USAF flight-tests battlespace system
- By Kathleen Hickey
- Oct 30, 2008
The U.S. Air Force has successfully flight-tested a modified AC-130 gunship aircraft that enables the exchange of battlespace information between ground and airborne participants.
The Air Force's 46th Test Squadron at Eglin Air Force Base conducted the initial flight test. The Rockwell Collins solution demonstrated Link 16 messaging between an AC-130, a ground station at Hurlburt Airfield, a System Integration Lab at Eglin Air Force Base and an F-16 aircraft, using terrestrial and airborne networks.
The modified aircraft, with a battlespace information solution developed by Rockwell Collins, provides locations of friendly and enemy aircraft, ships and ground forces, enabling the AC-130 to take on a mission-command role. Participants also can electronically see the battlespace, including assigned targets, threats and imagery.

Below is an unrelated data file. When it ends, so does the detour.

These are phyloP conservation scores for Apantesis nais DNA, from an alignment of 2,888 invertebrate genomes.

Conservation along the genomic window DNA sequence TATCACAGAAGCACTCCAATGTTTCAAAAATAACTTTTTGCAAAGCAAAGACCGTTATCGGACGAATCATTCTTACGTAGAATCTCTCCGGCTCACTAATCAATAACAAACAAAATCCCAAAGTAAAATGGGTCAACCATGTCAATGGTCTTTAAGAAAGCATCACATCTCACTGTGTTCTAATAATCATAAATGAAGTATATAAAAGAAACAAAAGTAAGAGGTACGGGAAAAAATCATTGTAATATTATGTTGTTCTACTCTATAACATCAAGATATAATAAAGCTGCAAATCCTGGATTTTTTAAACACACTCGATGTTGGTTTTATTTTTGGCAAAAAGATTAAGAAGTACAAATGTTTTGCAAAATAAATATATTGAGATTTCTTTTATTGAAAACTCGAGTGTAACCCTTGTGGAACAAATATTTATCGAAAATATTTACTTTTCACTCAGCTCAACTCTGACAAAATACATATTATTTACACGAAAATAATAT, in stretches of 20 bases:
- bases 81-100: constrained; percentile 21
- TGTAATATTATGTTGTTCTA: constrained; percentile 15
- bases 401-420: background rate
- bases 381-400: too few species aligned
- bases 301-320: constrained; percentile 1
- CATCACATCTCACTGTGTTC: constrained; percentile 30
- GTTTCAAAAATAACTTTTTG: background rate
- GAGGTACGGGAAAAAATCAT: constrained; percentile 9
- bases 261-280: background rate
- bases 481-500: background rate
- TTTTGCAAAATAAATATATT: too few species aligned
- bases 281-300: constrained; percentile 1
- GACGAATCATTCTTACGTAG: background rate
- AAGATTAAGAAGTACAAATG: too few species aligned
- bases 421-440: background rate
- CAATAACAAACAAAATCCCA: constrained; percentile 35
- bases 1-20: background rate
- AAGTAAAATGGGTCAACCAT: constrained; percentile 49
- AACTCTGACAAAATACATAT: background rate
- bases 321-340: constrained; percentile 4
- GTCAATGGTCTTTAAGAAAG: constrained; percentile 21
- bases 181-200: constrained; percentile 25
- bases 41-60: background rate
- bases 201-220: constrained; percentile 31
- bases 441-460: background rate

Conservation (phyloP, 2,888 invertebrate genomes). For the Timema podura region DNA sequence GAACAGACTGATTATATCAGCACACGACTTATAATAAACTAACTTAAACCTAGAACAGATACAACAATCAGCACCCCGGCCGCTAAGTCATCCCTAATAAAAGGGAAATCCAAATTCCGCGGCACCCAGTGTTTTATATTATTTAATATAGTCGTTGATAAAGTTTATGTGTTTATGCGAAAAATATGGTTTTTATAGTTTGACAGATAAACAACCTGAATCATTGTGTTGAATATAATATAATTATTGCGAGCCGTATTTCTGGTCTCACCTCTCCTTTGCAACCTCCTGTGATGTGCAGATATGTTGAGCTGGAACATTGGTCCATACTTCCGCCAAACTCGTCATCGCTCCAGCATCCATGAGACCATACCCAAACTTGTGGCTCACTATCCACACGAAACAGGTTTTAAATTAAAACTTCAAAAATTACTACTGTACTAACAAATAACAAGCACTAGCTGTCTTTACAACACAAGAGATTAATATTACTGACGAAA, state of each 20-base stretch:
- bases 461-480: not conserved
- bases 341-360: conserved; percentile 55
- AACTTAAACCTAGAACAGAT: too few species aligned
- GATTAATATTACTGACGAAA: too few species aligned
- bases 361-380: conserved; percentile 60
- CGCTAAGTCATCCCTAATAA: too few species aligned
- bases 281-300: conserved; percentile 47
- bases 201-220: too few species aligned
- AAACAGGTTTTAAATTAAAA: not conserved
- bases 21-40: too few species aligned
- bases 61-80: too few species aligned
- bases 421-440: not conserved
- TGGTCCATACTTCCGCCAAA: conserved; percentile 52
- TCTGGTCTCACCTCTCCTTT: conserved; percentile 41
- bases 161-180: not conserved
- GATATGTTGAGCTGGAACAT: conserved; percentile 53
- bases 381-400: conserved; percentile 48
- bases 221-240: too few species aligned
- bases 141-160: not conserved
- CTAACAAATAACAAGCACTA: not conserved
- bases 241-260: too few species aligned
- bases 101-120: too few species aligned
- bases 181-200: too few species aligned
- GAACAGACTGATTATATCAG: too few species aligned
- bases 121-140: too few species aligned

The aircraft uses Link 16 to provide real-time, jam-resistant secure transfer of combat data, voice and relative navigation information over dispersed battle elements. When combined with existing gunship display systems, users can exchange data over a continuously updated common communications link.
Rockwell Collins' solution enables display and transmission of battlespace information through integration of Link 16 and Cursor on Target functionality via a Rockwell Collins Data Link Processor and OpenEdge net-enablement software hosted on an Integrated Processing Cabinet.
Rockwell Collins supplies the data and display processing systems to BAE Systems, who integrates the Link 16 capabilities onto the platform. Twenty-five aircraft are planned to be modified under a Flexible Acquisition and Sustainment Tool prime contract from Lockheed Martin.
Kathleen Hickey is a freelance writer for GCN.